I am not intending to raise the question of ‘fitting attitudes’ with this language, but merely to describe my point about rightness in a more salient way.
No. I meant 'metaethical framework.' It is a standard term in moral philosophy. See: https://plato.stanford.edu/entries/metaethics/
No. Here is what I mean. Utilitarianism defines moral value in terms of utility. So a state of affairs with high net utility is morally valuable, according to utilitarianism. And a state of affairs where SBF got away with it (and even some states of affairs where he didn't) have net positive utility. So they are morally valuable, according to utilitarianism.
Again, we do not need to bring decision theory into this. I am talking about metaethics here. So I am talking about what makes certain things morally good and certain things morally bad. In the case of utilitarianism, this is defined purely in terms of utility. And expected utility != value.
Compare: we can define wealth as having a high net-worth, and we can say that some actions are better at generating a high net worth. But we need not include these actions in our definitions of the term 'wealth'. Because being rich != getting rich. The same is true for utilitarianism. What is moral value is nonidentical to any decision procedure.
This is not a controversial point, or a matter of opinion. It is simply a matter of fact that, according to utilitarianism, a state of affairs with high utility is morally good.
I'm aware of the term. I said that because utilitarianism is not a metaethical framework, so I'm not really sure what you are referring to. A metaethical framework would be something like moral naturalism or error theory.
Metaethics is about questions like what would make a moral statement true, or whether such statements can even be true. It is not about whether a 'thing' is morally good or bad: that is normative ethics. And again, I am talking about normative ethics, not decision theory. As I’ve tried to say, expected value is often used as a criterion of rightness, not only a decision procedure. That’s why the term ‘expectational’ or ‘expectable’ utilitarianism exists, which is described in various sources including the IEP. I have to say though at this point I am a little tired of restating that so many times without receiving a substantive response to it.
Yes, the rightness criterion is not necessarily identical to the decision procedure. But many utilitarians believe that actions should be morally judged on the basis of their reasonable EV, and it may turn out that this is in fact identical to the decision procedure (used or recommended). This does not mean it can’t be a rightness criterion. And let me reiterate here, I am talking about whether an action is good or bad, which is different to whether a world-state is good or bad. Utilitarianism can judge multiple types of things.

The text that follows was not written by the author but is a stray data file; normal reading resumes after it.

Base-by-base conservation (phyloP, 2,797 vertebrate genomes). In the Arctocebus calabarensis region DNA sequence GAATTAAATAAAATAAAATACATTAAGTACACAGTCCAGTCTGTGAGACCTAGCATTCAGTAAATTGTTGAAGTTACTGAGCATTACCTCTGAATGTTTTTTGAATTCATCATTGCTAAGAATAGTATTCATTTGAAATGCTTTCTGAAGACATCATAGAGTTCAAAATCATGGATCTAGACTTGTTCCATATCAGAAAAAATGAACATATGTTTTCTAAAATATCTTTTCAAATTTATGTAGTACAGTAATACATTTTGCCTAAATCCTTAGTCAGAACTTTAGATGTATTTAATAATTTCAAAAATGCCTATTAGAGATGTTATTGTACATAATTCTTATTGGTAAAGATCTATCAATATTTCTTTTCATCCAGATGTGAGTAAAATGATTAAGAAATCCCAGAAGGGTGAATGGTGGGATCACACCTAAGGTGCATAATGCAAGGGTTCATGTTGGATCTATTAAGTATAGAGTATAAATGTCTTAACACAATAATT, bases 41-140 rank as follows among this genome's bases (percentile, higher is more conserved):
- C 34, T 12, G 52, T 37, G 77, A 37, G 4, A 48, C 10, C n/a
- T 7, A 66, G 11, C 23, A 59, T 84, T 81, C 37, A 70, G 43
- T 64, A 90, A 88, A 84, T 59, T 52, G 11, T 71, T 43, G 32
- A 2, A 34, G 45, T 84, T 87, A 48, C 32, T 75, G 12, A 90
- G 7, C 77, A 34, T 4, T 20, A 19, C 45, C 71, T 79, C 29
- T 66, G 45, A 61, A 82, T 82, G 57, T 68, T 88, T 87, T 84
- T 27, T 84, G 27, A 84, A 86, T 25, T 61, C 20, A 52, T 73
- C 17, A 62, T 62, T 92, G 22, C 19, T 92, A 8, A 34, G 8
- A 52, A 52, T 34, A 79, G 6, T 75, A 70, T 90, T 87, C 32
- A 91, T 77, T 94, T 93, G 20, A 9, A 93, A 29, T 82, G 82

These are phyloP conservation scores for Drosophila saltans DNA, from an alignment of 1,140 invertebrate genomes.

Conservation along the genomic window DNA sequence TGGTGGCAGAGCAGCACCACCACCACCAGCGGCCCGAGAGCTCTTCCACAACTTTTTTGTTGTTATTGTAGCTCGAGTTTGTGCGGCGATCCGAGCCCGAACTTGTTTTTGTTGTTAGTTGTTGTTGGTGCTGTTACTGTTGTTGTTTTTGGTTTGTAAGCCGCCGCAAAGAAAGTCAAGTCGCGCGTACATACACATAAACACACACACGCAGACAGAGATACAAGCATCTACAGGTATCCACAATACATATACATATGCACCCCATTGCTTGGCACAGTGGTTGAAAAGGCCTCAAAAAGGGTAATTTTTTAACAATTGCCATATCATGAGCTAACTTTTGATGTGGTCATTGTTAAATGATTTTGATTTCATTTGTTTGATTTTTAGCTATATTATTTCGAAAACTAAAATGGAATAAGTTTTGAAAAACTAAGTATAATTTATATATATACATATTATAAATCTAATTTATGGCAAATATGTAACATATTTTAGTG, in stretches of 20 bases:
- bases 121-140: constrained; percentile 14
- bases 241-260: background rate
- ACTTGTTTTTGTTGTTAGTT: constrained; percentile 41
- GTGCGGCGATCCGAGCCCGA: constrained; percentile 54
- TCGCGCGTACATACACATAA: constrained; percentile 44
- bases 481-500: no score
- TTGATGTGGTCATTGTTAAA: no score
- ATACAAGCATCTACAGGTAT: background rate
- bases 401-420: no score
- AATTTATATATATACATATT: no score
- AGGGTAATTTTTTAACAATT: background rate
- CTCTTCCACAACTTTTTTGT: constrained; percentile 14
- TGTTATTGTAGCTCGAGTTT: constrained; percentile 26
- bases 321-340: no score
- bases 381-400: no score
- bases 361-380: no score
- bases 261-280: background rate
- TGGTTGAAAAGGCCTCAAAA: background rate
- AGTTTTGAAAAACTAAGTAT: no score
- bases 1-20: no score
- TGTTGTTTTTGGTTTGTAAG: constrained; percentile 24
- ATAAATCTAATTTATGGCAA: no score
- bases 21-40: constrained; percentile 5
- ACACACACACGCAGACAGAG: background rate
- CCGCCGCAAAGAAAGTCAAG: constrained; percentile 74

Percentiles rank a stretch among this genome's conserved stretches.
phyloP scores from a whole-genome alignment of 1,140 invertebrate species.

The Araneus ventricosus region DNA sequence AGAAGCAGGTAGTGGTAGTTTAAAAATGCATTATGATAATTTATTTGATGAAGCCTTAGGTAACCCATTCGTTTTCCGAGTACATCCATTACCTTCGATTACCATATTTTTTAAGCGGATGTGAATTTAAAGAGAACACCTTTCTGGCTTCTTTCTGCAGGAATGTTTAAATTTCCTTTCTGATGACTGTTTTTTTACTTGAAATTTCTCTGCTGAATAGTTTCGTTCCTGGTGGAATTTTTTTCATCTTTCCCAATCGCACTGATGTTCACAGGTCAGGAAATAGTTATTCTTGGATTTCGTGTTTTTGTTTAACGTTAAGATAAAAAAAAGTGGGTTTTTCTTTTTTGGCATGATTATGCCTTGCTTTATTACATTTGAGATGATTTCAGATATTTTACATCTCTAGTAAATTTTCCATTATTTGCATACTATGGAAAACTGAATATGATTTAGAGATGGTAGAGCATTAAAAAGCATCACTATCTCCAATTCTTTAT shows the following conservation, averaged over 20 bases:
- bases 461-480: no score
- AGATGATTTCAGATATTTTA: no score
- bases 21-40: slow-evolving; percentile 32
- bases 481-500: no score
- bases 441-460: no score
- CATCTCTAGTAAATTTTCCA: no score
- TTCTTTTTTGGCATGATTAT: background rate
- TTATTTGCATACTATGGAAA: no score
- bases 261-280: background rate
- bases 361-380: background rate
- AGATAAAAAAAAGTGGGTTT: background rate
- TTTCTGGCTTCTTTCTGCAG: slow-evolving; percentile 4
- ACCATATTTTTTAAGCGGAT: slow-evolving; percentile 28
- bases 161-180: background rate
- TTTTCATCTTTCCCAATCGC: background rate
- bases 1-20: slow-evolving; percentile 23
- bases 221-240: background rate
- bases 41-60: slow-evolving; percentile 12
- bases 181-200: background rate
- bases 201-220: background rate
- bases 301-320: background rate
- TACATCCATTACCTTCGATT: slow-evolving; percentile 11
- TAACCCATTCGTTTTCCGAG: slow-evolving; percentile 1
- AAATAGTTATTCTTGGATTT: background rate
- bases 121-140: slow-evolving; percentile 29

Also, as I've said before, if you in fact wanted to completely discard EV as a rightness criterion, then you would probably want to adjust your decision procedure as well, e.g. to be more risk-averse. The two tend to go hand in hand. I think a lot of the substance of the dilemma you're presenting comes from rejecting a rightness criterion while maintaining the associated decision procedure, which doesn't necessarily work well with other rightness criteria.
I agree with that. What I disagree with is whether that entails that the action that produced that state of affairs was also morally good. This seems to me very non-obvious. Let me give you an extreme example to stress the point:
Imagine a sadist pushes someone onto the road in front of traffic, just for fun (with the expectation that they'll be hit). Fortunately the car that was going to hit them just barely stops soon enough. The driver of that car happens to be a terrorist who was (counterfactually) going to detonate a bomb in a crowded space later that day, but changes their mind because of the shocking experience (unbeknownst to the sadist). As a result, the terrorist is later arrested by the police before they can cause any harm. This is a major counterfactual improvement in the resulting state of affairs. However, it would seem absurd to me to say that it was therefore good, ex ante, to push the person into oncoming traffic.
We are talking past one another.
Hmm perhaps. I did try to address your points quite directly in my last comment though (e.g. by arguing that EV can be both a decision procedure and a rightness criterion). Could you please explain how I'm talking past you?
I agree this is a "problem" for utilitarianism (up-ticked accordingly).
But it's also a "problem" for any system of ethics that takes expected value into account, which applies to nearly everyone. How many random people on the street would say, "No, ends never justify the means. Like in that movie, when the baddie asked that politician for the nuclear codes and she said she didn't know them? She shouldn't have lied."
We're all - utilitarians and non-utilitarians alike - just debating where that line is. I reckon utilitarians are generally more likely to accept ends justifying means, but not by much, given all the things the OP says and many people have said on this Forum and in EA literature and messaging.